I recently saw a post by Sarah Dutkiewicz outlining her speaking topics for 2018, and taking a bit of inspiration from her, I decided to share a few topics that I’m currently rolling around in my head as well. While hers seemed a bit more concrete, these ideas are still very nebulous but feasible to turn into talks for this calendar year. Having focused so heavily on technical talks in the past couple years, this year’s topics are weighted more towards architecture and soft skills. I welcome any feedback either on the topics themselves or on forums for which they may be appropriate to present.
Starting with the most technical of them all, this talk has actually been somewhat in the works for almost three years now. It started with a business problem I helped solve, turned into a proof-of-concept tool that people started using (isn’t that always the way?), and finally migrated into a repository that allows for spinning up ephemeral email receipt servers for testing on demand. ConFoo actually had asked me to finalize this talk and present it this past December, but due to our cross-country move, I sadly had to bow out. This is a very heavily technical talk and would be fantastic as a workshop or hands-on demo. My biggest challenge is knowing what audience to target, since its application is a case-by-case basis.
This is a topic that has been on my mind for a couple years, though I’ve done nothing with it yet. Whenever I have the opportunity to mentor people in technical roles, it is a seeming requirement that I will be asked this titular question. When I first started answering the question, I tried to come with a list of technologies that were at the top of my personal To Learn list; however, my perspective on this has changed. My goal for this talk would be much more approaching the question at a meta level and helping people break out their purposes behind the telltale question. With sufficient guidance and encouragement, I believe this is an answer to which each individual must arrive on their own. Learning how to ask the right questions is really the key here… hey, that would be a great talk topic, too!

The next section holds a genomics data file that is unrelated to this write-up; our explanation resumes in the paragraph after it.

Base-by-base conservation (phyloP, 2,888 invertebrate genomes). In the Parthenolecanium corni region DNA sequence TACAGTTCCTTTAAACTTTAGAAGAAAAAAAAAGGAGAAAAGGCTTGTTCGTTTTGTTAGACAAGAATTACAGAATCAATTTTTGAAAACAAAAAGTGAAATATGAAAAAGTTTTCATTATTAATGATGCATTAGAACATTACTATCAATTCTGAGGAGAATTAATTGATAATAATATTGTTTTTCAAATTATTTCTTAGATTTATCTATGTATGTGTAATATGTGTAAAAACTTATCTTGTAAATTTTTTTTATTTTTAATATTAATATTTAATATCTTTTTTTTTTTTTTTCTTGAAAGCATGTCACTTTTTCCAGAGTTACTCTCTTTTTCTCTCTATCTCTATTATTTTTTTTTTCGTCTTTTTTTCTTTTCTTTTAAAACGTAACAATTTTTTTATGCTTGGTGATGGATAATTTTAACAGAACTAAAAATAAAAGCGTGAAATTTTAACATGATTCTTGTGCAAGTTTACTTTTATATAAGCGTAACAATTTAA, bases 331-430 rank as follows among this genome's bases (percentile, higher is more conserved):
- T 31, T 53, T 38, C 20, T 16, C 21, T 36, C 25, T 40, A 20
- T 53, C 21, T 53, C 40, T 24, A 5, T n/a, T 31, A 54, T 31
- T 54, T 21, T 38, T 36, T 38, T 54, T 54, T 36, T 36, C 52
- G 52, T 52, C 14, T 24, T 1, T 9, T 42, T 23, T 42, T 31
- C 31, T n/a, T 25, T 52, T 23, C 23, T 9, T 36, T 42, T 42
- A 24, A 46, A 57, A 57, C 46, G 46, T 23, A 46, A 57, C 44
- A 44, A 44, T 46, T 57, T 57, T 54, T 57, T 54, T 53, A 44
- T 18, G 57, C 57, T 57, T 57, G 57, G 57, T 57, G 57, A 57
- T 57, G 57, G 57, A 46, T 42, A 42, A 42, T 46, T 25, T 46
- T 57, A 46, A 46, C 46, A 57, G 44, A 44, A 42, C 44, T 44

It comes as no surprise that cloud migration and micro-service architectures are all the rage right now. In fact, some of the most fun I get to have is spinning infrastructure up and down, analyzing and figuring out how to get all the pieces of service layers to play nicely together in the cloud. When we dig a little deeper, we unearth the need for cloud-native application design – where your service not only resides in the cloud, but thrives because it was designed to live there. Push just a little further, and we start delving into the world of serverless architecture: an entire application stack running on nothing but hosted cloud services. This model allows us to build fully scalable services that don’t require manual provisioning or maintenance.
I would love to do a talk on a real-life serverless application on AWS. By using API Gateway, Lambda, S3, DynamoDB and SQS, we can build an extremely robust application without having to provision a single EC2 instance. Walking through the gotchas and concerns from launching a couple production services this way will hopefully keep people from running into the same mistakes. Additionally, depending on time, we could touch on wrapping it all up with a bow by deploying the entire stack via Cloud Formation.